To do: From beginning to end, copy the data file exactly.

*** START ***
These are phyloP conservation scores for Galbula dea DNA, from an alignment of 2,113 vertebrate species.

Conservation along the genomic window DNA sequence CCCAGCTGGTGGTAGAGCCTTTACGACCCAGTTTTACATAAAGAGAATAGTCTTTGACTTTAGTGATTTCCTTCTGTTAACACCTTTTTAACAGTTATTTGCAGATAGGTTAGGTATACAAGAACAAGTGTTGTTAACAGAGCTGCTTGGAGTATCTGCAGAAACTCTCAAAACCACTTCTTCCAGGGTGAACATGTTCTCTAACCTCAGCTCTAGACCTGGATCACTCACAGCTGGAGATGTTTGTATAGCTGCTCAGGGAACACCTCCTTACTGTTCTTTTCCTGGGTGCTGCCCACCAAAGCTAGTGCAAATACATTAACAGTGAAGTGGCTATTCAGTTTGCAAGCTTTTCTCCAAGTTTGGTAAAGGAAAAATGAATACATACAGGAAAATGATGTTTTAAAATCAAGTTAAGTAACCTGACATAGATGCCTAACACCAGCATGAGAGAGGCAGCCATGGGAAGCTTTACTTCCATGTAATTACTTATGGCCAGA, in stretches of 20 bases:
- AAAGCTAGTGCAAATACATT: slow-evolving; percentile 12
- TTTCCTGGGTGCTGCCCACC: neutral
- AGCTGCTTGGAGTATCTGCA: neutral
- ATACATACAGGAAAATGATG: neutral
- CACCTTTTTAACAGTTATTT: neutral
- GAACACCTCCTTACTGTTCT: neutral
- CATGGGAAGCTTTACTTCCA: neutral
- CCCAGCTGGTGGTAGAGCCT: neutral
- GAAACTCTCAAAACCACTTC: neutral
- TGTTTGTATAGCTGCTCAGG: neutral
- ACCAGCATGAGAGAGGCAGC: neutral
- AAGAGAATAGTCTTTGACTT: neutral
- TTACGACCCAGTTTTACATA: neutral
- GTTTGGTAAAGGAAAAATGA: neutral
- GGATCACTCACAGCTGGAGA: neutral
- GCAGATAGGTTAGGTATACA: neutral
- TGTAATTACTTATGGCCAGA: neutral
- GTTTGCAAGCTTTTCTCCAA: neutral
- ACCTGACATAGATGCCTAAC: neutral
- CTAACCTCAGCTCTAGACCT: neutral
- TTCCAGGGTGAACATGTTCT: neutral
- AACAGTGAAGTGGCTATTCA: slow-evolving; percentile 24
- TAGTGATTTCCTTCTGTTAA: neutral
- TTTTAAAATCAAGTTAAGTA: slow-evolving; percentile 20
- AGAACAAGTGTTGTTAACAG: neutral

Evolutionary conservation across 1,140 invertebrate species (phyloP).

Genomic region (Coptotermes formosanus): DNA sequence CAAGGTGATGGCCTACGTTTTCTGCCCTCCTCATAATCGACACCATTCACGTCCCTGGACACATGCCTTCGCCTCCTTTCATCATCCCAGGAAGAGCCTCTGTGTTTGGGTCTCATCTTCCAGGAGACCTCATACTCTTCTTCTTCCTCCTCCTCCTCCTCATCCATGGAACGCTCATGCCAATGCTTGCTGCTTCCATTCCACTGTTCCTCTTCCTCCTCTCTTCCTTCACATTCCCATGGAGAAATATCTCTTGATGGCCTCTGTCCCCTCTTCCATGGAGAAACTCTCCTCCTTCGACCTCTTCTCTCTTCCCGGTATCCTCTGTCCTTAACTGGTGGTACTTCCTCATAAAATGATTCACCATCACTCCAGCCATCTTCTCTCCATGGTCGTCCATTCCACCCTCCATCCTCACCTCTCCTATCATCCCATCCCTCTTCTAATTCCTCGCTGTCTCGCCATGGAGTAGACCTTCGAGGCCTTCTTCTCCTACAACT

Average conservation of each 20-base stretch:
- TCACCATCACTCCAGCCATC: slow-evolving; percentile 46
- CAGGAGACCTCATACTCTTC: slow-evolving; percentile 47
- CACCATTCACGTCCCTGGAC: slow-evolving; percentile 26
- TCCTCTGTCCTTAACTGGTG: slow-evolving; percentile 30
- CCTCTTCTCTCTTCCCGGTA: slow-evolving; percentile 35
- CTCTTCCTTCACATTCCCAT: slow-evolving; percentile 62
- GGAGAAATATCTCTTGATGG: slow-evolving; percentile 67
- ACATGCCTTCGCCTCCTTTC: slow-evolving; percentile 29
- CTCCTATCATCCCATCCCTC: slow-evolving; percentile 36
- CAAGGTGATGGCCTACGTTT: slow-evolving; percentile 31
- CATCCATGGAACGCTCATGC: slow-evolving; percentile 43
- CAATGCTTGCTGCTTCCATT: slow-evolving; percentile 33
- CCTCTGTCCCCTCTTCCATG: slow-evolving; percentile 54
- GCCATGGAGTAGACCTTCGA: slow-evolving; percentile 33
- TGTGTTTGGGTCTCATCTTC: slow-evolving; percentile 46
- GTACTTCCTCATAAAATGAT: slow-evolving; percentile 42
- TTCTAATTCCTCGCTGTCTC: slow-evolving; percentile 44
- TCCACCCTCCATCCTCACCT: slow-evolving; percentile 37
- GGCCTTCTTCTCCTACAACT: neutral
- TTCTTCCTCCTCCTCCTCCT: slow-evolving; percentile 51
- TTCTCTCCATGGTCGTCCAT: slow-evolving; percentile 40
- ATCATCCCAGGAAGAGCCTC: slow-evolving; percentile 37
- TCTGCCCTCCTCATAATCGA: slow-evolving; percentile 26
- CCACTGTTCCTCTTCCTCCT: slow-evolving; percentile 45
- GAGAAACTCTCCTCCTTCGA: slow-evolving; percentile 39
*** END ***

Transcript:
These are phyloP conservation scores for Galbula dea DNA, from an alignment of 2,113 vertebrate species.

Conservation along the genomic window DNA sequence CCCAGCTGGTGGTAGAGCCTTTACGACCCAGTTTTACATAAAGAGAATAGTCTTTGACTTTAGTGATTTCCTTCTGTTAACACCTTTTTAACAGTTATTTGCAGATAGGTTAGGTATACAAGAACAAGTGTTGTTAACAGAGCTGCTTGGAGTATCTGCAGAAACTCTCAAAACCACTTCTTCCAGGGTGAACATGTTCTCTAACCTCAGCTCTAGACCTGGATCACTCACAGCTGGAGATGTTTGTATAGCTGCTCAGGGAACACCTCCTTACTGTTCTTTTCCTGGGTGCTGCCCACCAAAGCTAGTGCAAATACATTAACAGTGAAGTGGCTATTCAGTTTGCAAGCTTTTCTCCAAGTTTGGTAAAGGAAAAATGAATACATACAGGAAAATGATGTTTTAAAATCAAGTTAAGTAACCTGACATAGATGCCTAACACCAGCATGAGAGAGGCAGCCATGGGAAGCTTTACTTCCATGTAATTACTTATGGCCAGA, in stretches of 20 bases:
- AAAGCTAGTGCAAATACATT: slow-evolving; percentile 12
- TTTCCTGGGTGCTGCCCACC: neutral
- AGCTGCTTGGAGTATCTGCA: neutral
- ATACATACAGGAAAATGATG: neutral
- CACCTTTTTAACAGTTATTT: neutral
- GAACACCTCCTTACTGTTCT: neutral
- CATGGGAAGCTTTACTTCCA: neutral
- CCCAGCTGGTGGTAGAGCCT: neutral
- GAAACTCTCAAAACCACTTC: neutral
- TGTTTGTATAGCTGCTCAGG: neutral
- ACCAGCATGAGAGAGGCAGC: neutral
- AAGAGAATAGTCTTTGACTT: neutral
- TTACGACCCAGTTTTACATA: neutral
- GTTTGGTAAAGGAAAAATGA: neutral
- GGATCACTCACAGCTGGAGA: neutral
- GCAGATAGGTTAGGTATACA: neutral
- TGTAATTACTTATGGCCAGA: neutral
- GTTTGCAAGCTTTTCTCCAA: neutral
- ACCTGACATAGATGCCTAAC: neutral
- CTAACCTCAGCTCTAGACCT: neutral
- TTCCAGGGTGAACATGTTCT: neutral
- AACAGTGAAGTGGCTATTCA: slow-evolving; percentile 24
- TAGTGATTTCCTTCTGTTAA: neutral
- TTTTAAAATCAAGTTAAGTA: slow-evolving; percentile 20
- AGAACAAGTGTTGTTAACAG: neutral

Evolutionary conservation across 1,140 invertebrate species (phyloP).

Genomic region (Coptotermes formosanus): DNA sequence CAAGGTGATGGCCTACGTTTTCTGCCCTCCTCATAATCGACACCATTCACGTCCCTGGACACATGCCTTCGCCTCCTTTCATCATCCCAGGAAGAGCCTCTGTGTTTGGGTCTCATCTTCCAGGAGACCTCATACTCTTCTTCTTCCTCCTCCTCCTCCTCATCCATGGAACGCTCATGCCAATGCTTGCTGCTTCCATTCCACTGTTCCTCTTCCTCCTCTCTTCCTTCACATTCCCATGGAGAAATATCTCTTGATGGCCTCTGTCCCCTCTTCCATGGAGAAACTCTCCTCCTTCGACCTCTTCTCTCTTCCCGGTATCCTCTGTCCTTAACTGGTGGTACTTCCTCATAAAATGATTCACCATCACTCCAGCCATCTTCTCTCCATGGTCGTCCATTCCACCCTCCATCCTCACCTCTCCTATCATCCCATCCCTCTTCTAATTCCTCGCTGTCTCGCCATGGAGTAGACCTTCGAGGCCTTCTTCTCCTACAACT

Average conservation of each 20-base stretch:
- TCACCATCACTCCAGCCATC: slow-evolving; percentile 46
- CAGGAGACCTCATACTCTTC: slow-evolving; percentile 47
- CACCATTCACGTCCCTGGAC: slow-evolving; percentile 26
- TCCTCTGTCCTTAACTGGTG: slow-evolving; percentile 30
- CCTCTTCTCTCTTCCCGGTA: slow-evolving; percentile 35
- CTCTTCCTTCACATTCCCAT: slow-evolving; percentile 62
- GGAGAAATATCTCTTGATGG: slow-evolving; percentile 67
- ACATGCCTTCGCCTCCTTTC: slow-evolving; percentile 29
- CTCCTATCATCCCATCCCTC: slow-evolving; percentile 36
- CAAGGTGATGGCCTACGTTT: slow-evolving; percentile 31
- CATCCATGGAACGCTCATGC: slow-evolving; percentile 43
- CAATGCTTGCTGCTTCCATT: slow-evolving; percentile 33
- CCTCTGTCCCCTCTTCCATG: slow-evolving; percentile 54
- GCCATGGAGTAGACCTTCGA: slow-evolving; percentile 33
- TGTGTTTGGGTCTCATCTTC: slow-evolving; percentile 46
- GTACTTCCTCATAAAATGAT: slow-evolving; percentile 42
- TTCTAATTCCTCGCTGTCTC: slow-evolving; percentile 44
- TCCACCCTCCATCCTCACCT: slow-evolving; percentile 37
- GGCCTTCTTCTCCTACAACT: neutral
- TTCTTCCTCCTCCTCCTCCT: slow-evolving; percentile 51
- TTCTCTCCATGGTCGTCCAT: slow-evolving; percentile 40
- ATCATCCCAGGAAGAGCCTC: slow-evolving; percentile 37
- TCTGCCCTCCTCATAATCGA: slow-evolving; percentile 26
- CCACTGTTCCTCTTCCTCCT: slow-evolving; percentile 45
- GAGAAACTCTCCTCCTTCGA: slow-evolving; percentile 39